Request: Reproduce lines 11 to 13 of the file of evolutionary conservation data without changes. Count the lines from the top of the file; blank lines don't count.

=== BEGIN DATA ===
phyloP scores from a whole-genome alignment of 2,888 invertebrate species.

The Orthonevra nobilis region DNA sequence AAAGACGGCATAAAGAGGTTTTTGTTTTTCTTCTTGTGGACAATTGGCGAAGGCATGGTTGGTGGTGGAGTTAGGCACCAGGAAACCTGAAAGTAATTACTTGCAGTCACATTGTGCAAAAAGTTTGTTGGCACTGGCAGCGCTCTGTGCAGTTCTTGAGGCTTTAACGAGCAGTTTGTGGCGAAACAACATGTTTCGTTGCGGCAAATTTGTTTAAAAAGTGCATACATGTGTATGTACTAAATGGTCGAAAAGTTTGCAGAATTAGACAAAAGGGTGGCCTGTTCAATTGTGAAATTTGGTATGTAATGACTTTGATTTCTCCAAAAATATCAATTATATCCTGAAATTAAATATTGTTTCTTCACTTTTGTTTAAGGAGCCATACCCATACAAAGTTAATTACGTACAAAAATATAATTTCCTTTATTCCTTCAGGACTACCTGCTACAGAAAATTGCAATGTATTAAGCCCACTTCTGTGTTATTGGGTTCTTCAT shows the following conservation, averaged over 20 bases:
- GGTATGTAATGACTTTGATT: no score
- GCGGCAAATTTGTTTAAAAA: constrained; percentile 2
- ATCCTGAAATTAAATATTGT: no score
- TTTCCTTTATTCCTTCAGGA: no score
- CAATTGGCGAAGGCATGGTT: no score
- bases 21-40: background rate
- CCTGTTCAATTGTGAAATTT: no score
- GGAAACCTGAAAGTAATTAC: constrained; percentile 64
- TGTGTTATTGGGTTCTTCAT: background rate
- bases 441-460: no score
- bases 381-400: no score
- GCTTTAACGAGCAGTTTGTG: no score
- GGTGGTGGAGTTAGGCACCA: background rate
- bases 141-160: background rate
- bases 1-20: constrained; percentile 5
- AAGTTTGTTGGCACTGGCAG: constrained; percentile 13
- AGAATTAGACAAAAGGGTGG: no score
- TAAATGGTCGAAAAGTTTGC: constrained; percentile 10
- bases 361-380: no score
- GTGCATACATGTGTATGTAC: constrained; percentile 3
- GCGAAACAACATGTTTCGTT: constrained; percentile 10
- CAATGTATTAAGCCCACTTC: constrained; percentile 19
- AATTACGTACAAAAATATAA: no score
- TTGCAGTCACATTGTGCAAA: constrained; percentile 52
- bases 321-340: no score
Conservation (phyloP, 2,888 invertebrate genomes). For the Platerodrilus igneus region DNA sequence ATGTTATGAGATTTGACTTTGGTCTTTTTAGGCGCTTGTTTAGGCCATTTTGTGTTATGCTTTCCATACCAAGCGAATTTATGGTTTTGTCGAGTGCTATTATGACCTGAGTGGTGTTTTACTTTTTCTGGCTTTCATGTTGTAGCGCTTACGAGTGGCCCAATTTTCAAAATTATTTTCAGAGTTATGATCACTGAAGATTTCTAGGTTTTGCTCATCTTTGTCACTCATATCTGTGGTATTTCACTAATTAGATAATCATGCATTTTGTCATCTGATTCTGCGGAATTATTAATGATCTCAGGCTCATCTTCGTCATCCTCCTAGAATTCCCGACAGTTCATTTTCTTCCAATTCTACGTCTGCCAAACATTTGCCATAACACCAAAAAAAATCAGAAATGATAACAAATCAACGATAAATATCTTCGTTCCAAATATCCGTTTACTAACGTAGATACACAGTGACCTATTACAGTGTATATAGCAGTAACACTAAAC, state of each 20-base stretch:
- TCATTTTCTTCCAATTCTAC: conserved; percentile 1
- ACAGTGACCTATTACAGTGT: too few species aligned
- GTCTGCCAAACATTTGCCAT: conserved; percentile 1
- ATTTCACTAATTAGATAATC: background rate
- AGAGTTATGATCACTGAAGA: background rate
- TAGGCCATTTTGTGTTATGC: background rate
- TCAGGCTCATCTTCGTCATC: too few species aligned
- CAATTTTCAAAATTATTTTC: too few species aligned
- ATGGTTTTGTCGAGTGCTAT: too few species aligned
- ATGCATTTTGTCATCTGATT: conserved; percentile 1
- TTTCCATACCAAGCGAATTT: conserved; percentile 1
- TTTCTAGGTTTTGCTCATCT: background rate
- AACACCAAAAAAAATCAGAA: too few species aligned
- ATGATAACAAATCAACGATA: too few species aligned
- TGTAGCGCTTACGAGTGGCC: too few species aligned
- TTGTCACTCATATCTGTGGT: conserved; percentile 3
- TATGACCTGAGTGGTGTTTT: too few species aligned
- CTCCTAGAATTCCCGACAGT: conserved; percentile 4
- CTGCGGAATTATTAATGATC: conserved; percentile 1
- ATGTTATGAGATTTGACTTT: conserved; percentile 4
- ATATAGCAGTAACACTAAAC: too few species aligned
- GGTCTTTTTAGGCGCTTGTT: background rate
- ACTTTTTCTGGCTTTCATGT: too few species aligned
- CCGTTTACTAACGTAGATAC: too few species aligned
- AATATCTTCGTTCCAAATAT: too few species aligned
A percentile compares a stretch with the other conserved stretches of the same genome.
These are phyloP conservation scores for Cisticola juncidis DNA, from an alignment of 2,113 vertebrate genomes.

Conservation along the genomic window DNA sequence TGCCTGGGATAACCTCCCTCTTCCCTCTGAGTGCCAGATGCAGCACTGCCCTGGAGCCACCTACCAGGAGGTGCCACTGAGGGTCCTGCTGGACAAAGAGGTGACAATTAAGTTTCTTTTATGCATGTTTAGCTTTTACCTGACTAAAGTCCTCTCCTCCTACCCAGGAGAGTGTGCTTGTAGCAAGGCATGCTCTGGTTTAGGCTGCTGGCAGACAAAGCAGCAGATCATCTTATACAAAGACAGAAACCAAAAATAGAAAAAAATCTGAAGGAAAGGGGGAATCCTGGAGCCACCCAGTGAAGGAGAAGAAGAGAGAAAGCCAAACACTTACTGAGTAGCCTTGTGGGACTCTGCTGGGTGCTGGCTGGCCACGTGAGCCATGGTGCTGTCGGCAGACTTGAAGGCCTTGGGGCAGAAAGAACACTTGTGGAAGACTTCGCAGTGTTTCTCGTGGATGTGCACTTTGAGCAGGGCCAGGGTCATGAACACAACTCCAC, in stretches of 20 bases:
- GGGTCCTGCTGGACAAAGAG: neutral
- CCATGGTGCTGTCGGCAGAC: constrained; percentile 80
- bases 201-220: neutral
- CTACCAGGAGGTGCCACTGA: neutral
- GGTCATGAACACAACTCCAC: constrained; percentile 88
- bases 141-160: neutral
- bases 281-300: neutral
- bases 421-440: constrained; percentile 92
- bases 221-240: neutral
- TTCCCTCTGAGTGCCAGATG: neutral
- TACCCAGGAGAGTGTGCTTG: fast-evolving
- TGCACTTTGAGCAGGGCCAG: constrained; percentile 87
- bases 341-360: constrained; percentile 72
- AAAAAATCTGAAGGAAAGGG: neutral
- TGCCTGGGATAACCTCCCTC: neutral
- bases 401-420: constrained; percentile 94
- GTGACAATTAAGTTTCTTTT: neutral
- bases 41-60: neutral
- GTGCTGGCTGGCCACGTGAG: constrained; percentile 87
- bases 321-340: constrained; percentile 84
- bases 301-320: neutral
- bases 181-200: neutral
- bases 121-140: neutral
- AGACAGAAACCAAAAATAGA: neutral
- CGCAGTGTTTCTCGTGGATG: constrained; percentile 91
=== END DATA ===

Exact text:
- TGTGTTATTGGGTTCTTCAT: background rate
- bases 441-460: no score
- bases 381-400: no score